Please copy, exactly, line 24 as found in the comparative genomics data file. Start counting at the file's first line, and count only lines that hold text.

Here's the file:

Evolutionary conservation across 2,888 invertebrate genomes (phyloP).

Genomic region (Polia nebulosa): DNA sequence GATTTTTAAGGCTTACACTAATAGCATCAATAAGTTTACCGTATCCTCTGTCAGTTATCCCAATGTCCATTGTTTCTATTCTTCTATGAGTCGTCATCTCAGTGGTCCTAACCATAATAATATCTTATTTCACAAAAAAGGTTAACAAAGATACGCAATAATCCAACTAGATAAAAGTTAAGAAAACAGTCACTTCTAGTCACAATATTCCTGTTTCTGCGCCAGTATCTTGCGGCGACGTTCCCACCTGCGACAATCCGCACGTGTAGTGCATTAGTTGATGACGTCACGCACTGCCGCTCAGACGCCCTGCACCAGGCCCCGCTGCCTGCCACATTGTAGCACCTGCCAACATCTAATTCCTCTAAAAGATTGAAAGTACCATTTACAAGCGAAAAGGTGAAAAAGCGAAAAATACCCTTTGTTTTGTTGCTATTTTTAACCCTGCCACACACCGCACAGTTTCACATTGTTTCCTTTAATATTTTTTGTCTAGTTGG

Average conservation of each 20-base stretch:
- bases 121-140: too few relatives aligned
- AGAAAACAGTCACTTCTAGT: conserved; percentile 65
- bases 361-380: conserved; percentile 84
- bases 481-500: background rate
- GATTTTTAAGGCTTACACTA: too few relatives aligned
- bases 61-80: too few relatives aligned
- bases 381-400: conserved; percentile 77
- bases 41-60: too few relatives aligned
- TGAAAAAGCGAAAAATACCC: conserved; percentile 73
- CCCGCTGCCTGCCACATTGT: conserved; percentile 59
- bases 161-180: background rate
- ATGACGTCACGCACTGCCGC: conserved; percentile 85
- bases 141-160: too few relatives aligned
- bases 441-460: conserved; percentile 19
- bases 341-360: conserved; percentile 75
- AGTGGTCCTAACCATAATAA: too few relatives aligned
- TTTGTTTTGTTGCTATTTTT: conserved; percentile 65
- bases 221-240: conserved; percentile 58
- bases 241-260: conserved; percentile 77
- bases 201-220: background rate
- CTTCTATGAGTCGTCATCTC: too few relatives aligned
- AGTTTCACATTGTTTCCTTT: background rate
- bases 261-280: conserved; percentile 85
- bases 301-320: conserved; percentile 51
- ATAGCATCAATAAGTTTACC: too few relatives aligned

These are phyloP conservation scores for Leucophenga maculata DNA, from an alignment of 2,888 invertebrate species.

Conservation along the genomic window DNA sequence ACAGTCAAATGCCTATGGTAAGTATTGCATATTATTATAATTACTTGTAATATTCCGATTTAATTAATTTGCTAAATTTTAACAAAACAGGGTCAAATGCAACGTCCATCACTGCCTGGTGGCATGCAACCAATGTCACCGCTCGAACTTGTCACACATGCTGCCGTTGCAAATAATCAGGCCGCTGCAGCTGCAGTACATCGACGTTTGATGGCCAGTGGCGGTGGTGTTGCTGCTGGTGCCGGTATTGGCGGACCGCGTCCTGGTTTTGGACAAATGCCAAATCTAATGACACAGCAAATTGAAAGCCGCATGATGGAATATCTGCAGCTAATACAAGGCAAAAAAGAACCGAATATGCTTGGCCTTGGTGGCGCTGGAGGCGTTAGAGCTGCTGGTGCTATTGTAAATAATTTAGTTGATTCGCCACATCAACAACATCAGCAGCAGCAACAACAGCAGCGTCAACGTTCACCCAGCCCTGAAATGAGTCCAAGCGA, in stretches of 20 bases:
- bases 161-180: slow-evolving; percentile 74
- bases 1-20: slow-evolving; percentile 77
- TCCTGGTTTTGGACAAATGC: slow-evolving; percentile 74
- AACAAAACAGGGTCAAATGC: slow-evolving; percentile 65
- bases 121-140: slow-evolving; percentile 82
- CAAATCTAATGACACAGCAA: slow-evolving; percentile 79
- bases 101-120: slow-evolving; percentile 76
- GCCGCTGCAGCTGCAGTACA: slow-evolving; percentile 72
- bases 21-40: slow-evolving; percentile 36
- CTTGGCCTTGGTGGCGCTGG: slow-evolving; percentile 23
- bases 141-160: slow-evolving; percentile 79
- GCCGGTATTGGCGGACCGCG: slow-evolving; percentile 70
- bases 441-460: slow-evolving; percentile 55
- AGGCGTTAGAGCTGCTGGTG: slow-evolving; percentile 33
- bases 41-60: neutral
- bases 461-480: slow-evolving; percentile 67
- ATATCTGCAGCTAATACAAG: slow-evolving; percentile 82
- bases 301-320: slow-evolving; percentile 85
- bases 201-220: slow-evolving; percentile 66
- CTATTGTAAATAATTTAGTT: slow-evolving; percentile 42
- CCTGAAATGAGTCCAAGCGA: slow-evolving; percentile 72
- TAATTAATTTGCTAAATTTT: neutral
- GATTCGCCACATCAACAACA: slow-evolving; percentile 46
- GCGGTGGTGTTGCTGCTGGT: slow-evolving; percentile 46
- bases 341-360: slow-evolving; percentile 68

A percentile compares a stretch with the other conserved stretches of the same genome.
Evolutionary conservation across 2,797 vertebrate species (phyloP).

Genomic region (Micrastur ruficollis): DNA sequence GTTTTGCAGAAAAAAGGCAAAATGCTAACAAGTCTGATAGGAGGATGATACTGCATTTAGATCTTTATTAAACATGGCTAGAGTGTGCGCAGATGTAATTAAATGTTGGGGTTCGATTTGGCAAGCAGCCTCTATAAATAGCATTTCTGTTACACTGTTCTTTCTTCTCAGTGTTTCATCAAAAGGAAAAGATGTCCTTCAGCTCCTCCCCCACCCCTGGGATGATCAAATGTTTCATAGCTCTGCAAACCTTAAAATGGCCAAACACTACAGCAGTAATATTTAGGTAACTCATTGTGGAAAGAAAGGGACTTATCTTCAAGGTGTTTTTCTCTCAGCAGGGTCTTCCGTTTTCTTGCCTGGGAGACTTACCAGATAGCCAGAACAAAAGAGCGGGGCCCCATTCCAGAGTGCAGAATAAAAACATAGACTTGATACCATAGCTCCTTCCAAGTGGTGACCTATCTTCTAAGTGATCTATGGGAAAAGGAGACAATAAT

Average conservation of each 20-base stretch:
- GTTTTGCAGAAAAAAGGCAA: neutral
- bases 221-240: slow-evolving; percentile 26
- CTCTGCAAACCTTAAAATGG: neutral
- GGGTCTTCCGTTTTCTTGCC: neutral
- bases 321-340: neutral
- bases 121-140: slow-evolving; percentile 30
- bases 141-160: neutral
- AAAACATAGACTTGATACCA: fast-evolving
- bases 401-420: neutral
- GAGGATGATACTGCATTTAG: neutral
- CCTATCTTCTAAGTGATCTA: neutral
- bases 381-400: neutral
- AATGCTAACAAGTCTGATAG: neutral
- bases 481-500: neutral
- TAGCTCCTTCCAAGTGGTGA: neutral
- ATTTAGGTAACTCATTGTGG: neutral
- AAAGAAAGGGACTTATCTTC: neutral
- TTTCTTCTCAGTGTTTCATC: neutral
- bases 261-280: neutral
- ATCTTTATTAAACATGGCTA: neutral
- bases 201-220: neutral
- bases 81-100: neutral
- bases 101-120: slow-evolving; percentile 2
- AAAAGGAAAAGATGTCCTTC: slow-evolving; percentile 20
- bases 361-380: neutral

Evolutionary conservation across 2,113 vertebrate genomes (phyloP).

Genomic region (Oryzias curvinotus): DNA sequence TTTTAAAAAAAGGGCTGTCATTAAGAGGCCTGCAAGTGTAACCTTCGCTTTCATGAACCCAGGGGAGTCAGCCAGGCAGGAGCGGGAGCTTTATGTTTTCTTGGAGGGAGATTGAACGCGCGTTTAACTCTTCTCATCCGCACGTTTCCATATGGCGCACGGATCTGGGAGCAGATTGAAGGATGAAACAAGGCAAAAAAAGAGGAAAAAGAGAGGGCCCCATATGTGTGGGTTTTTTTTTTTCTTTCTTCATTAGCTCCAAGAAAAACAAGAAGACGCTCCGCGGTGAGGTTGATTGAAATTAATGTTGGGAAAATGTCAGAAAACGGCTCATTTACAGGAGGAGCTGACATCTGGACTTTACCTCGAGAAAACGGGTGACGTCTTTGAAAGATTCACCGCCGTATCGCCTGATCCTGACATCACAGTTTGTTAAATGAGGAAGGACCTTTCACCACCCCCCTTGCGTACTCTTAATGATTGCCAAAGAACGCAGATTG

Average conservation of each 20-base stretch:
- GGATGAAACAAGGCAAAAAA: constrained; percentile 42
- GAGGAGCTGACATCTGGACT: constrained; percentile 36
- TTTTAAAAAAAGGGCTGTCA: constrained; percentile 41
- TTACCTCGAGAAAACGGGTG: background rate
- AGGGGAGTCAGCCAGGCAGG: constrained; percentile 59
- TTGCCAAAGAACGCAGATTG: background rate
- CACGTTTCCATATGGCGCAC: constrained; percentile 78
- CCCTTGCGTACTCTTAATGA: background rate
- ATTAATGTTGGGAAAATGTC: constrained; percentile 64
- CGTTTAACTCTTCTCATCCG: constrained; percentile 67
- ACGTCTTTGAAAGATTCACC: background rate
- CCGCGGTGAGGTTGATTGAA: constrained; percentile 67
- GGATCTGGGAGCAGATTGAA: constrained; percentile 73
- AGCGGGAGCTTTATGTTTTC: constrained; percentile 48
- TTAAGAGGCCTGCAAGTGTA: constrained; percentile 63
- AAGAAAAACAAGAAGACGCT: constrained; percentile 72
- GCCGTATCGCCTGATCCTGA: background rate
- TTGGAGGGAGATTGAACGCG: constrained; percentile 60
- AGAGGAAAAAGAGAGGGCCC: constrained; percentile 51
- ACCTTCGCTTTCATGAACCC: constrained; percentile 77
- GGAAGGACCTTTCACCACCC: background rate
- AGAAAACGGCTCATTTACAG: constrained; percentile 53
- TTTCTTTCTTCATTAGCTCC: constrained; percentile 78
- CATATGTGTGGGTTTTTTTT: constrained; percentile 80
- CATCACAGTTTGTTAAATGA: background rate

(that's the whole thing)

- CTTCTATGAGTCGTCATCTC: too few relatives aligned